About FM Courtesy of FibroAction


About Fibro - A Brief Guide

Fibro is Fibromyalgia Syndrome, also known as FMS or FM. Fibromyalgia is pronounced Fy - bro - my - al - gee - ah. Fibro is a chronic illness characterised by chronic widespread pain, hypersensitivity to pain (and other stimuli), chronic fatigue and sleep disturbances. Fibro is a type of chronic pain condition, but Fibro patients experience a wide range of symptoms that can wax and wane over time.
The name "Fibromyalgia" literally means pain in the muscles and fibres (ligaments) of the body, but it is now recognised that this name does not accurately reflect what is happening with the condition. 'Fibromyalgia Syndrome' was chosen as a name for the condition in 1990 and it was previously known by many names, including Fibrositis, Unspecified Rheumatism, Muscular
Rheumatism and Neurasthenia, all of which names are also now known to not accurately reflect the condition. Some people suggest the condition would better be called Central Sensitisation Syndrome or Pain Amplification Syndrome. Fibro is a real condition, with an increasing body of evidence to show that it is a Central Nervous System related disorder.

Who Is Affected? 
Fibro can affect anyone. Although it is commonly thought that 80-90% of Fibro sufferers are women, this figure may be an overestimate and men do get it too. And although a large proportion of Fibro sufferers are aged 35-60, anyone from children to the elderly can develop the condition.

What Are The Symptoms?
The possible symptoms of Fibro are very wide and varied and no two sufferers will have exactly the same problems. However, many have a majority of the common symptoms. Chronic widespread pain is usually the primary symptom of Fibro. This can be aches, as if you have the flu or have run a long race; it can feel like joint pain, as if you have arthritis; it can be burning pain, feeling like someone is pouring acid through your body; or it can be shooting pain, as if you are being stabbed with large needles. Fibro patients are also hypersensitive to pain: The medical terms for this are hyperalgesia (feeling more pain from a slight pain stimulus) and allodynia (feeling pain from a stimulus that should not be painful at all).

Chronic fatigue is common with Fibro and this is often linked with the non-restorative sleep that is typical of Fibro.
Other common symptoms are:-
  • Cognitive dysfunction is a common problem with Fibro and is nicknamed "Fibro-fog"
  • Sensitivities or intolerances to many things, from foods to chemicals      
  • Abnormal responses to exercise are often a problem with Fibro   
  • Irritable Bowel Syndrome (IBS) Gastro-Oesophageal Reflux Disease and Irritable Bladder 
  • Headaches and migraines
  • Restless Leg Syndrome
What Causes Fibro?
The root cause of Fibro is as yet unknown, but research continues to explain the mechanisms behind what happens with Fibro.
For some people, the onset of Fibro is slow or happens in early childhood, but for many people Fibro is triggered by a known event or series of events, such as an illness or injury. The possible genetic susceptibility could help to explain why these traumatic events lead to Fibro in some people and not others.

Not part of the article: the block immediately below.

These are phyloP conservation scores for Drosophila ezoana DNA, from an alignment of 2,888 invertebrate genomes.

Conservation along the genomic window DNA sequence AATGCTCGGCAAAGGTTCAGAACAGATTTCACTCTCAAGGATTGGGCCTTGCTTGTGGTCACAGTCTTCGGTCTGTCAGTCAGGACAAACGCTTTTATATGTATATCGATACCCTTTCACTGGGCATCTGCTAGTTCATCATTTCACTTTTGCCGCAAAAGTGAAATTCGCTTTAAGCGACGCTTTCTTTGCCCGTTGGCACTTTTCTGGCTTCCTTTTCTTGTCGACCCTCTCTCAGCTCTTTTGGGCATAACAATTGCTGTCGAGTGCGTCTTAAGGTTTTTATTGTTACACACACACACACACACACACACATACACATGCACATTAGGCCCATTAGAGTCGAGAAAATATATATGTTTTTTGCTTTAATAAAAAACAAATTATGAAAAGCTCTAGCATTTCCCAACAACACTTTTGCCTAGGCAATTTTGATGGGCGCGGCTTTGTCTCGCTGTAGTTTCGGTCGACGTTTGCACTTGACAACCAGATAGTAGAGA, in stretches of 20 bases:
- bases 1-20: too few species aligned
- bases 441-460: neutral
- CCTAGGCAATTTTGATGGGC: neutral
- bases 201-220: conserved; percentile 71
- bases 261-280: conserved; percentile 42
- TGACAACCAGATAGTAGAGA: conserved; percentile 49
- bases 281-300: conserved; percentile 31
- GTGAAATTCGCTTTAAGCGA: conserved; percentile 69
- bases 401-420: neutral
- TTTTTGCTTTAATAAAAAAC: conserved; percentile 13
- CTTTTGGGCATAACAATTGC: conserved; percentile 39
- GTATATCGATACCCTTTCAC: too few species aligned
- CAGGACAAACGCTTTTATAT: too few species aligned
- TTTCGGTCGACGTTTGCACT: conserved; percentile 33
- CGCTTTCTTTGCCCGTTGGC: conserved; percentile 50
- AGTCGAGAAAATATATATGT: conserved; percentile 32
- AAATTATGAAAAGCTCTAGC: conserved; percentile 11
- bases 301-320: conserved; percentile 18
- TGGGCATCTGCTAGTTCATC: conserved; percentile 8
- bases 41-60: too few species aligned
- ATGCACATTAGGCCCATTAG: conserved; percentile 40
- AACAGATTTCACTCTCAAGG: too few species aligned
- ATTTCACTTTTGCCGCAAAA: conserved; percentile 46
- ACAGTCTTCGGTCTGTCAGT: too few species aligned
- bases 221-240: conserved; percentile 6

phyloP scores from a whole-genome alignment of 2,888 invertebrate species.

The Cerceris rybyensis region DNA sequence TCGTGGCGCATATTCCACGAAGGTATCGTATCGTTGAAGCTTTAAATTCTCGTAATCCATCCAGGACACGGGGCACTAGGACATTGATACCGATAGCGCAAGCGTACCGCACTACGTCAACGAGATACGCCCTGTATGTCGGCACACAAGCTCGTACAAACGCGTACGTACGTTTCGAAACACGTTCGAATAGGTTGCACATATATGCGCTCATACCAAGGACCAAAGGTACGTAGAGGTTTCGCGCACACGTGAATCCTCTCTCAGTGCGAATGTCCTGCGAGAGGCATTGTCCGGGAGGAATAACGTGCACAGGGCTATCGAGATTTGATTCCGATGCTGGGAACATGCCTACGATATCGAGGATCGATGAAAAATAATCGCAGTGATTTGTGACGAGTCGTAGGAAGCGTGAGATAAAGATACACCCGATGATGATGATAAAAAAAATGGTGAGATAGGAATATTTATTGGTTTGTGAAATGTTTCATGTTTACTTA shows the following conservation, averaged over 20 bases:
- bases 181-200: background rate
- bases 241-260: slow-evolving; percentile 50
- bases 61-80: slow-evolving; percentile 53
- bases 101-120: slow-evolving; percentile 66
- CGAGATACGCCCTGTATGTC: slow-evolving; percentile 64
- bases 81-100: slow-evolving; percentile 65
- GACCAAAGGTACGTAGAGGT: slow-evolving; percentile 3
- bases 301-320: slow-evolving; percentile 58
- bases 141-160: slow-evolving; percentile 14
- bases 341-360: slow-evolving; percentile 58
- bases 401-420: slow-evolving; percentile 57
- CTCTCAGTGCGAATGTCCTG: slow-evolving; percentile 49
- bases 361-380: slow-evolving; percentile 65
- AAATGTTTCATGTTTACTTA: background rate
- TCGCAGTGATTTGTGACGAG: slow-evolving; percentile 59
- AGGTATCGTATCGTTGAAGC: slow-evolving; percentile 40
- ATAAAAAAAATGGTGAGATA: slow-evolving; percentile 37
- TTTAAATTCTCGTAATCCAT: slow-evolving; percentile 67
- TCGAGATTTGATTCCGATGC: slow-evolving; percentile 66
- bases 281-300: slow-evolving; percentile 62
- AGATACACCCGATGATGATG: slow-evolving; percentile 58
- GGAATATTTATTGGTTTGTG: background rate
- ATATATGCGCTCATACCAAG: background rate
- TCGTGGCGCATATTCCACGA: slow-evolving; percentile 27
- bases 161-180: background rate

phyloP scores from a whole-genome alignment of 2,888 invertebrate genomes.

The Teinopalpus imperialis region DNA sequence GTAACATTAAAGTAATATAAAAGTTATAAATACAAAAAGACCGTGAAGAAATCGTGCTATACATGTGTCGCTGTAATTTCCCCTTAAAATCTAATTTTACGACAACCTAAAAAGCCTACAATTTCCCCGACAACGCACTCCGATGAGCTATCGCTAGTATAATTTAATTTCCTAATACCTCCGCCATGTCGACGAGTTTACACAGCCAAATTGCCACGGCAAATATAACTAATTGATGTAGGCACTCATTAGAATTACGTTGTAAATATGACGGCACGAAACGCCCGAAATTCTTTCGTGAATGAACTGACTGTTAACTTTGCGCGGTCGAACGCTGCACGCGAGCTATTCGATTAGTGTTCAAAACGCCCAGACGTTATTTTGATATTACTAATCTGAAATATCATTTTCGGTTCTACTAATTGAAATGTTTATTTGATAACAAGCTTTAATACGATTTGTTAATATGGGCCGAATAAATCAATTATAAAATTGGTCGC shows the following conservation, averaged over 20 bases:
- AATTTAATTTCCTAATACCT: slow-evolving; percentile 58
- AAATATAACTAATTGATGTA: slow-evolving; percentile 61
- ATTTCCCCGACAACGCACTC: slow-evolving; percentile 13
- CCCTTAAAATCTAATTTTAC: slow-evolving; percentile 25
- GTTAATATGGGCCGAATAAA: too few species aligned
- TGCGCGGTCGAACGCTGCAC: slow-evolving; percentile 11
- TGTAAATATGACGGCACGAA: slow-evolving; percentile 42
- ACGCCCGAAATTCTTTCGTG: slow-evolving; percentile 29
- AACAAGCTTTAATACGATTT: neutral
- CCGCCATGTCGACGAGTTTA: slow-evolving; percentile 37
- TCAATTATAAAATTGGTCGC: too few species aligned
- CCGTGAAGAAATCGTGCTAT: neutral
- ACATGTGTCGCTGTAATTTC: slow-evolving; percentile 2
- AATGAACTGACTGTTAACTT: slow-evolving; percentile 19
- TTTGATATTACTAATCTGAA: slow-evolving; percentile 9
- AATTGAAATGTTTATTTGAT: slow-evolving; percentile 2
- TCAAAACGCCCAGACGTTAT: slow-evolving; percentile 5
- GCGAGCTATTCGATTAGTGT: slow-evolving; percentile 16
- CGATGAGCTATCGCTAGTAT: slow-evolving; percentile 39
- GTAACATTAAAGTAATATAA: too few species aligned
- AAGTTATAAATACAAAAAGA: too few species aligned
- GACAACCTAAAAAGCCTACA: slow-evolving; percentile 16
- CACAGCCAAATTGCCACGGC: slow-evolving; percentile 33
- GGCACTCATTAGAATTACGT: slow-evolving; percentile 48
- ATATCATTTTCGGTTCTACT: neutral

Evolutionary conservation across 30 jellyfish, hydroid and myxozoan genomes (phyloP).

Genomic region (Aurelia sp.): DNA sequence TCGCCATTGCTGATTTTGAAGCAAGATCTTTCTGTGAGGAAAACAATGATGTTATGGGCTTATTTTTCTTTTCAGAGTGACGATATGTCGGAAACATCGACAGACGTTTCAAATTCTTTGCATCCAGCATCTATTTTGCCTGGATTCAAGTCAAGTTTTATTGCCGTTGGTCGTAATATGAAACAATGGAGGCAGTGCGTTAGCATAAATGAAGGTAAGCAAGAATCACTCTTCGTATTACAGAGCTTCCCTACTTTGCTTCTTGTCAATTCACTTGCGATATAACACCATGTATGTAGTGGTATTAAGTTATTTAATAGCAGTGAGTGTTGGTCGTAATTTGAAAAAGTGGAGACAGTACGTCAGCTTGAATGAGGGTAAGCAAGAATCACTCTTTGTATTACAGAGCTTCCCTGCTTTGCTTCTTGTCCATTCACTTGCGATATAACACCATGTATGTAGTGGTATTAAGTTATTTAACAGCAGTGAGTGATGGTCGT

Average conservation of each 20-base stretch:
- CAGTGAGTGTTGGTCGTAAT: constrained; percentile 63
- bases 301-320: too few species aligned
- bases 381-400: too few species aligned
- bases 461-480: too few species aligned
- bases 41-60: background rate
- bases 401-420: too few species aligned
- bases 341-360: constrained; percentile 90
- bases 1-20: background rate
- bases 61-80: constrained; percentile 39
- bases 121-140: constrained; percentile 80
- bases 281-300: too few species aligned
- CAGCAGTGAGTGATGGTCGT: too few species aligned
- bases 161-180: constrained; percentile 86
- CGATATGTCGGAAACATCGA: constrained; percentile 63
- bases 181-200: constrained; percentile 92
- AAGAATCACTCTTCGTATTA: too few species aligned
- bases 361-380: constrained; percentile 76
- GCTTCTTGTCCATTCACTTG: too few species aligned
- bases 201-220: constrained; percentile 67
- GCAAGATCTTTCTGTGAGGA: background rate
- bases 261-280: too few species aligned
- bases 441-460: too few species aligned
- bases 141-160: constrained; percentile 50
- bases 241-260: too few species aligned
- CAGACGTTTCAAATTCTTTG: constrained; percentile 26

How Is Fibro Diagnosed?
There is currently no definitive test for Fibro. In making the diagnosis, the physician will first rule out other conditions that might be causing some of the symptoms. This is done primarily through blood tests and physical exams. When all possible
other causes of the symptoms have been ruled out (or taken into account), then the physician will first look at the patient’s symptoms and symptom history to see if they tie in with a Fibro diagnosis.

The American College of Rheumatology (ACR) published a set of criteria for the diagnosis of Fibro in 199032. For this, patients need to have had pain in all four quadrants of the body (i.e. on both the left and right sides and above and below the waist) for at least 3 months. For the ACR criteria, patients also need to have 11 out of 18 specifically chosen tender points. The tender points are spots on the body where everyone is more sensitive and so where it is easiest to test for the hypersensitivity to pain that characterises Fibro.

How Is Fibro Treated?
Fibro is a complex condition with a number of other conditions that can occur as symptoms, making it very complicated to treat. Exactly what works for one person may not be the best treatment for another. The most effective treatment for Fibro is often through a multidisciplinary approach, using medications, complementary and supportive therapies, and lifestyle adaptations.

What Is The Prognosis?
The prognosis for people with Fibro today is better than ever. With effective treatment, patients with Fibro can improve, sometimes significantly. Even those patients who have multiple health conditions can find that effective treatment of their Fibro makes a huge difference to their lives. Getting Fibro under some kind of control can take a lot of work and some time, but with a good healthcare team, a supportive network of family and/or friends and a positive, proactive attitude, it is possible.

For FM Group see:
http://www.fibroaction.org/Pages/FibroSupport/Support%20Group%20Directory/South%20East%20England/Pages-FibroSupport-SGD-WestBerksFibroSupport.aspx
 
Courtesy of FibroAction - For full details please view www.fibroaction.org


  





Disclaimer: - Posted links are for awareness purposes only. Our intention is to support individuals in making informed decisions. Treatments are not necessarily advocated by the Group and are tried at the individual’s own risk.

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